Dr Keith Souter writes: I also like doing little experiments that you can perform at home.
For example, you can actually use tea to check food for iron content.
You may even find it fascinating enough to start your own chemical analysis of common foods.
You need a few jars, depending on how many foods you plan to study, a food blender, or failing that a good fork to mash the food up, and some paper coffee filters.
To start, brew a pot of strong tea (using five or six tea bags, more than you would normally use for drinking) and allow it to cool.
It needs to be as strong as possible. Now prepare the food that you want to test.
Simply pop a couple of spoons of it in the blender or macerate it with a fork.
Add just enough water in order to make a puree.
Once it is fluid enough, filter it through the coffee filter into a jar.
Gradually add tea and gently stir. If there is iron in the food, you will start to see a black precipitate begin to form. That is, a black powder will start to appear.
Allow it to settle for about five minutes then filter through a fresh coffee filter.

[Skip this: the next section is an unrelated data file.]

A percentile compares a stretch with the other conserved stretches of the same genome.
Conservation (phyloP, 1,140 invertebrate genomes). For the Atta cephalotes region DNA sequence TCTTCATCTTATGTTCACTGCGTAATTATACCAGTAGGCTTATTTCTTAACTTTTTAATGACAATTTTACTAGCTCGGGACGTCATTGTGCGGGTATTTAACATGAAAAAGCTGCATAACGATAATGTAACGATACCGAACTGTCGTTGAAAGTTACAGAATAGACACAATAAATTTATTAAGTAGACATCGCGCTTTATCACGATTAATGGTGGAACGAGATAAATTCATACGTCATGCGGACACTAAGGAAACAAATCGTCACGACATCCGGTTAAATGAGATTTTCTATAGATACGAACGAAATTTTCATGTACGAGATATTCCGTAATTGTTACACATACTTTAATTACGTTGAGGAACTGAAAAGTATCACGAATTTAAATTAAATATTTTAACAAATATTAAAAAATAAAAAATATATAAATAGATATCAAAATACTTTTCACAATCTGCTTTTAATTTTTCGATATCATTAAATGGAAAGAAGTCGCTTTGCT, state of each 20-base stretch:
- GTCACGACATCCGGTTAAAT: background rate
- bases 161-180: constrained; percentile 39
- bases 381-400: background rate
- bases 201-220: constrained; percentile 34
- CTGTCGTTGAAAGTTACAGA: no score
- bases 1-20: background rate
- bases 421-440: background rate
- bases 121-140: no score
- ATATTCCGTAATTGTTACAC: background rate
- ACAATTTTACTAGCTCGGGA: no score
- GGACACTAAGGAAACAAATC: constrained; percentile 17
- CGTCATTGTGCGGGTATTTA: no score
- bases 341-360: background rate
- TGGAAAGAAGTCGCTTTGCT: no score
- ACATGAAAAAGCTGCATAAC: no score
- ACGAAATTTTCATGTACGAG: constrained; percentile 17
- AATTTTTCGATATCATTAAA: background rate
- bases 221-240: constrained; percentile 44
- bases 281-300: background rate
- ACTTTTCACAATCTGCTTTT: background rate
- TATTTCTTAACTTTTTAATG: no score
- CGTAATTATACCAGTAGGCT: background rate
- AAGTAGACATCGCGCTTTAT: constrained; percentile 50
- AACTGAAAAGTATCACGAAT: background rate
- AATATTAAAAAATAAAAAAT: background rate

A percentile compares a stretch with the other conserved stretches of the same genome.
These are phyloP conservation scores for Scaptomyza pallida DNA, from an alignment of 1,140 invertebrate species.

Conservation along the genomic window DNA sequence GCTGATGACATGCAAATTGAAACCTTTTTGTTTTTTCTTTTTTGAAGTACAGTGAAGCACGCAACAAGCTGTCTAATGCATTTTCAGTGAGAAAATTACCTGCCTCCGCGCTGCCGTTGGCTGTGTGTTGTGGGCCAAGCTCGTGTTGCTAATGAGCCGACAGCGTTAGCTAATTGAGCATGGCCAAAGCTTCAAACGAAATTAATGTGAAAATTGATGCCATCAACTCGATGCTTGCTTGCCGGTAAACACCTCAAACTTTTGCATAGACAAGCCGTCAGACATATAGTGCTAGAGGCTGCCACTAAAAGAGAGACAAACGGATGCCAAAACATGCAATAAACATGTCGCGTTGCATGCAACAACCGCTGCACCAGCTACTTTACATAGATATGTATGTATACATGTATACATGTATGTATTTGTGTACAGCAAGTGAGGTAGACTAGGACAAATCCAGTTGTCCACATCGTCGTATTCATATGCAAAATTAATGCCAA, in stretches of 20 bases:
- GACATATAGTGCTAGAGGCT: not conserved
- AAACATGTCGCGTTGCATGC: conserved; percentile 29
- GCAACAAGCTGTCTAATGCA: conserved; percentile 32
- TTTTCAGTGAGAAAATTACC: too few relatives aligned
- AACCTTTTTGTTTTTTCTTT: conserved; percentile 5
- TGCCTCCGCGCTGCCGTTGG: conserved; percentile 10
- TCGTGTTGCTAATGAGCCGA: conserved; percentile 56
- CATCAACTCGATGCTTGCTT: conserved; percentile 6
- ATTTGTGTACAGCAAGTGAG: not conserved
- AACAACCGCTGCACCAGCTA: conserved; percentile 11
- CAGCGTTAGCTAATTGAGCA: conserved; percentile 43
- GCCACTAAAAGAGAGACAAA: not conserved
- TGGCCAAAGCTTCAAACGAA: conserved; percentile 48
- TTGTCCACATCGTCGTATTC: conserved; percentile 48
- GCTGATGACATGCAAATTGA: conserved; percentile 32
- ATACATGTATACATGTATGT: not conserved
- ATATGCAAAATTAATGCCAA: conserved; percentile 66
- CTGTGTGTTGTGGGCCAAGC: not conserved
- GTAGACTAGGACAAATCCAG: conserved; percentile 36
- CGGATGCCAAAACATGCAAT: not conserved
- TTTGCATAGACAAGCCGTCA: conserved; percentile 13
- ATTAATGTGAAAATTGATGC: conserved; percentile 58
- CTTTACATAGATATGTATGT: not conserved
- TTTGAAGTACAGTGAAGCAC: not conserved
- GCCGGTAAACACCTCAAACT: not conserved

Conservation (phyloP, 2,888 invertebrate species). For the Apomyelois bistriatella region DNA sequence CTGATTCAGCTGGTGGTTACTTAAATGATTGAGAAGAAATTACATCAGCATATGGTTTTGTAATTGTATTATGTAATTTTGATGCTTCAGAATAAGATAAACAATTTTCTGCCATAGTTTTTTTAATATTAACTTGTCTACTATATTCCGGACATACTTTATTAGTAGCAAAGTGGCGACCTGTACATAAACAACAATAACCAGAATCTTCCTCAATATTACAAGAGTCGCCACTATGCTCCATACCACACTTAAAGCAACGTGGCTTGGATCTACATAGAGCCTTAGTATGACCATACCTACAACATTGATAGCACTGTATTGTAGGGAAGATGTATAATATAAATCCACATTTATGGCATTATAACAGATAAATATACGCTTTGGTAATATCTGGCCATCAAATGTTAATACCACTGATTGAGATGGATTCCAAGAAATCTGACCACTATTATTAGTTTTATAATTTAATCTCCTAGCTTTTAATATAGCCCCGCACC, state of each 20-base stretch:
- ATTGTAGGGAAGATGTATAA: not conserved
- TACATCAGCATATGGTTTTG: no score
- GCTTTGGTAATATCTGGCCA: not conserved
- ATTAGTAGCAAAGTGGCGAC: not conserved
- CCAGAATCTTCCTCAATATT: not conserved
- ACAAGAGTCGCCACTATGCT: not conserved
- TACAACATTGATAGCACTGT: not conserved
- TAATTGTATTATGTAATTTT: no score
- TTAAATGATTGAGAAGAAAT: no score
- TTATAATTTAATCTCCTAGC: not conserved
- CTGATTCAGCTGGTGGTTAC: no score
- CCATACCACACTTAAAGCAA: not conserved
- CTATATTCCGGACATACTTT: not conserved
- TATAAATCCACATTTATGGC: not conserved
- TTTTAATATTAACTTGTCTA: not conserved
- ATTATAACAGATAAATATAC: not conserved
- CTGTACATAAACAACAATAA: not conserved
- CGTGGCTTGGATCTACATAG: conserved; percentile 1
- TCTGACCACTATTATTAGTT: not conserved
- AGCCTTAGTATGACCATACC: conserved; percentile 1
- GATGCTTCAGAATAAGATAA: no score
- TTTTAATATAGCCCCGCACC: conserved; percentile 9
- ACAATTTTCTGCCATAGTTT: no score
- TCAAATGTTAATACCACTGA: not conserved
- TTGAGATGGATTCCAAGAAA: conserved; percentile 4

You have actually extracted the iron from the food.
Thus, you can compare amounts in different foods. What happens is that the tannins in the tea will chelate the iron in the food and it gets thrown down as a precipitate.
Chelation is the name for a process by which certain ions and molecules bind metal ions. Iron is easily chelated by the tea tannins and this black precipitate is iron tannate.
There is a serious point to this experiment.
If you tend to be anaemic or if you are on iron tablets from the doctor, don’t have tea within half an hour of meals or of the tablets.
This is especially the case with plant-based iron, so vegetarians and vegans should take note. Have it after a gap of half an hour and there is no problem. Also, if you take your tea with lemon, the vitamin C will help to absorb the iron.